Will US exit strategy work in Afghanistan? Brutal valley emerges as test.
US forces have had to return to a key outpost they left to Afghan forces in March. Now, the US commander there is trying to forge a new partnership to bring the Afghans up to speed.
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“In the next couple of months, we’re supposed to figure out a plan to get them to the next level – and then, what does it take to get them to the ultimate level” where Afghan troops can operate independently, he asks.Skip to next paragraph
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While the Afghan forces can “step out smartly” and execute most operations that US troops plan with them, commander agree that there are often problems with the vital details along the way.
“You ask, ‘OK, what’s your transportation plan? Who’s the convoy commander? Do you have three days supply of food and water? What if a vehicle breaks – are you going to tow it or leave it?’ " Simpson says. "Those kinds of things bog them down big time.”
As the 2014 deadline approaches, “without anyone having to say it, I feel a massive sense of urgency,” Simpson says.
But while the pressure to increase the self-sufficiency of the Afghan security forces is immense, “Nobody wants to be that guy that completely cuts the cord on their watch, because, No. 1, they’ve become so dependent on us.”
“And No. 2, I think we’re kind of leery to see that if we cut the cord on them what’s really going to happen is that they fall on their face.”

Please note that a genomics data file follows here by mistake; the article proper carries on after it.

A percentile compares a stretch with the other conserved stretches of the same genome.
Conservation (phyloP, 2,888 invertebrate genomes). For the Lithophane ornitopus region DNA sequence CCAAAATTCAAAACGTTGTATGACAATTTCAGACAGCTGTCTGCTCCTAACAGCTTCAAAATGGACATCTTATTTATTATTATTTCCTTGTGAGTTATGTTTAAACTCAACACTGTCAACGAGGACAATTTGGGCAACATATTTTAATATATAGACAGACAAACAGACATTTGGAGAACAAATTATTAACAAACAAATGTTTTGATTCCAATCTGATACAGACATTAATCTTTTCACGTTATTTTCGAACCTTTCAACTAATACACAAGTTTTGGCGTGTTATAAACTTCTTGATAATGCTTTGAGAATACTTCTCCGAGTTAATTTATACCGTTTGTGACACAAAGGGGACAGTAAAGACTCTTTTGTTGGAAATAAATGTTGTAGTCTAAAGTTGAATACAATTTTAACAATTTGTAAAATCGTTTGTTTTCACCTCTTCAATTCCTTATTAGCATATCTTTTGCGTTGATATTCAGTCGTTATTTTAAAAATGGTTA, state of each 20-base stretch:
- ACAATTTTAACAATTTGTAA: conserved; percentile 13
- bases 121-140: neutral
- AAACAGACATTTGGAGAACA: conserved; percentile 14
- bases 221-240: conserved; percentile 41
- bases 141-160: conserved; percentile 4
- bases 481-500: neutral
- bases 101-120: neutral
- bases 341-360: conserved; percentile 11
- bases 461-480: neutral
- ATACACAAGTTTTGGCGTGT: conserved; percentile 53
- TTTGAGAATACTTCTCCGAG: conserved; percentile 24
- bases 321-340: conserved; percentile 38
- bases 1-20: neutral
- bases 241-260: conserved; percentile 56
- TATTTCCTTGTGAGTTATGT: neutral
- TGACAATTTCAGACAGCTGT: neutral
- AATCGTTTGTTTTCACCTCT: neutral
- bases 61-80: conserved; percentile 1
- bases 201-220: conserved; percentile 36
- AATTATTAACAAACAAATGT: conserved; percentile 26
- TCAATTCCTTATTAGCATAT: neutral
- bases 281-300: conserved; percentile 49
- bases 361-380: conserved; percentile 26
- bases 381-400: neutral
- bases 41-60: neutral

Only the beginning
As the humanitarian mission progresses, Afghan officials decide that they would like their forces to make a second run into Nuristan, to demonstrate the reach of the government. No one is looking forward to breaking this news to the Afghan soldiers, who they fear will be reluctant to go into dangerous territory during the fasting month of Ramadan, when they can’t drink water or eat during daylight hours.
Says one officer: “They don’t have the capacity to deal with the request.”
They will need US assets, including air support and roadside bomb detection trucks, for this mission as well. US officers worry, however, in some cases US troops could be provoking rather than suppressing violence. Many residents here are simply opposed to any outside presence.
“A lot of people in the valley, they see governance, they see development, they just don’t want it. They want to be left alone,” says Tuley. “You come in there and there’s going to be a fight. Now a fight’s good if you’re really making progress. But in some of these areas, you’re probably just exacerbating things.”
For now, however, the US troop presence at Nangalam is likely only to increase.
As the first week of partnership at Nangalam winds to a close, Tuley is increasingly convinced that rather than the 40-plus soldiers currently taking part in the PEP, he will need closer to 200.
He knows, too, that this plan comes with opportunity costs. With US forces set to draw down across Afghanistan, he can only bolster the American presence at Nangalam by closing a combat outpost or a forward operating base.
After the PEP’s first big mission, though, he believes that expanding US forces here is key to US troops being able to one day go home for good. Looking around at the growing stacks of boxes filled with food for the soldiers, he says, “It will grow.”